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Wikipedia has a sample code that everyone uses.

I honestly don't get the P,V thing.

It first said

The consumer must wait for the producer to produce something if the queue is empty.

But then it said

Example. A single consumer enters its critical section. Since fullCount is 0, the consumer blocks.

I assume blocking means waiting? My homework requires me to understand the use of such binary semaphore and then implement a solution for a different kind of producer-consumer problem. But I don't get when to increment (which shared variable to set in P and V) or decrement. So I hope someone knowledgeable can explain to me? Treat me like a non-cs student if you may?

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Have you read the Producer-consumer problem page linked from the Semaphore page? It may answer your questions. –  rob mayoff Nov 14 '12 at 8:07

2 Answers 2

up vote 2 down vote accepted

Imagine a couple guys moving into a house.

They have a truck full of boxes they need to offload into the house.

So they decide to split up the work.

  • Paul Producer says he'll take boxes off the truck and line them up on the sidewalk.

  • Charlie Consumer says he'll takes boxes off the sidewalk and take them into house.

It works well for a while. But then Peter shows up, and he offers to help brother Paul. Suddenly, the sidewalk fills up with boxes before Charlie can pick them up. He gets bummed about this and calls brothers Conrad and Carl. But Conrad hurt his arm and Carl keeps playing with his phone, so now:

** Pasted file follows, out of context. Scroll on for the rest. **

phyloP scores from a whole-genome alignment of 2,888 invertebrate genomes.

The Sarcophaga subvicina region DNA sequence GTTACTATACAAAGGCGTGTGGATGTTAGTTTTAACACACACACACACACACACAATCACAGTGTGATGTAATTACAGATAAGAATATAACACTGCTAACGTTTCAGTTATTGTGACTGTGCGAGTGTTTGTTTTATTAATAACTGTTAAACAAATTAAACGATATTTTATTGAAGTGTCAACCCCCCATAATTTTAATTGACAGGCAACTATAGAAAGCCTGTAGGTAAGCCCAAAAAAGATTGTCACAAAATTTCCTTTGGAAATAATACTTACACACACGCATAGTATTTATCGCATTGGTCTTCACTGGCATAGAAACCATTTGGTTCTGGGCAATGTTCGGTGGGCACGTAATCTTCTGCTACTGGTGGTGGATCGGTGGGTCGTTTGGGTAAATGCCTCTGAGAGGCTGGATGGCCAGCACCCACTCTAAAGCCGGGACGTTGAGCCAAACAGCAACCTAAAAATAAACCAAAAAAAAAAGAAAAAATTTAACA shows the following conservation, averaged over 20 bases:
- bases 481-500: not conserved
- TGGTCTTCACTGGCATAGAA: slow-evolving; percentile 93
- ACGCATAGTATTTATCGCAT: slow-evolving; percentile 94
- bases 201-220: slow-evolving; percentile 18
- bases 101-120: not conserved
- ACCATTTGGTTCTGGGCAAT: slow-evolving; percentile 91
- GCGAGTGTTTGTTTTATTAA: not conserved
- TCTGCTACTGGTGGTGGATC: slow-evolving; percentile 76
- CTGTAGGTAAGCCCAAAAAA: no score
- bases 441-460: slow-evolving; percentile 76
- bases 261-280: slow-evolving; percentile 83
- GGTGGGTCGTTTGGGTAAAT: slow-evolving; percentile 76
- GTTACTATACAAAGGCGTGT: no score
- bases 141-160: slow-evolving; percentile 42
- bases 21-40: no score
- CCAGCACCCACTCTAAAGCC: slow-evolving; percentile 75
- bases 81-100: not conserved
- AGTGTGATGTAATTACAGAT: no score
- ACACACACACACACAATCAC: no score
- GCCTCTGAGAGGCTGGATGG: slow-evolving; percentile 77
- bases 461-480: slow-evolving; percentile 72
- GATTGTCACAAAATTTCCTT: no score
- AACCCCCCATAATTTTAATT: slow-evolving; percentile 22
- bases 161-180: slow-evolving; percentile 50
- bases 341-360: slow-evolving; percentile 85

• Sometimes the producers (paul, peter) still outpace the consumers, the sidewalk is full and the guys have to stand around holding boxes

  • Sometimes the consumers (charlie, conrad, carl) outpace the producers and they're standing around the sidewalk instead of unpacking in house

So everyone makes a rule: check the sidewalk before you go there!

Unfortunately, it didn't help. Paul and Peter, emptying opposite ends of the truck, both saw an almost full sidewalk, but clearly enough space for one more box. So they both picked off a box, walked over, then bonked into each other (race condition!).

Finally Quincy Queue shows up. He makes three new rules:

  1. Paul/Peter: you both have to check with me to make sure there's an empty spot before you dropoff:

  2. Conrad/Carl/Charlie: you have to check with me to make sure there's a box before you pick up:

  3. And finally, because there's only one of me, I can't keep track of this if more than one guy is messing with the line.So even if I gave you a green light in step 1 or 2, you still need to check to make sure no one else is on the line.

So Peter/Paul's final rules become:

waitFor(spaceOnSideWalk)
waitFor(permissionToUseSideWalk))
dropBoxOnSidewalk(box)
nowSomeoneElseCanUse(permissionToUseSideWalk))
nowSomeoneElseCanUse(boxesOnSideWalk)

(and Charlie/Carl/Conrad complementary)

If you think of

waitFor == decrement == P
nowSomeoneElseCanUse == increment == V

Then you'll have exactly the alogrithm on the wikipedia page.

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thanks. very clear! very helpful. now i am getting at this. i still come back and read it as a reference :D –  User007 Nov 27 '12 at 4:06

If the fullCount semaphore is 0 and the consumer executes P(fullCount) it will block (wait) until a producer increases the semaphore by executing V(fullCount).

P(useQueue) is used by both the consumer and producer to make sure they have the exclusive right to change the queue. After they have done their change they will do V(useQueue) to release the queue again.

If this does not answer your question I think you need to better specify your question.

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thanks for helping! –  User007 Nov 27 '12 at 4:07

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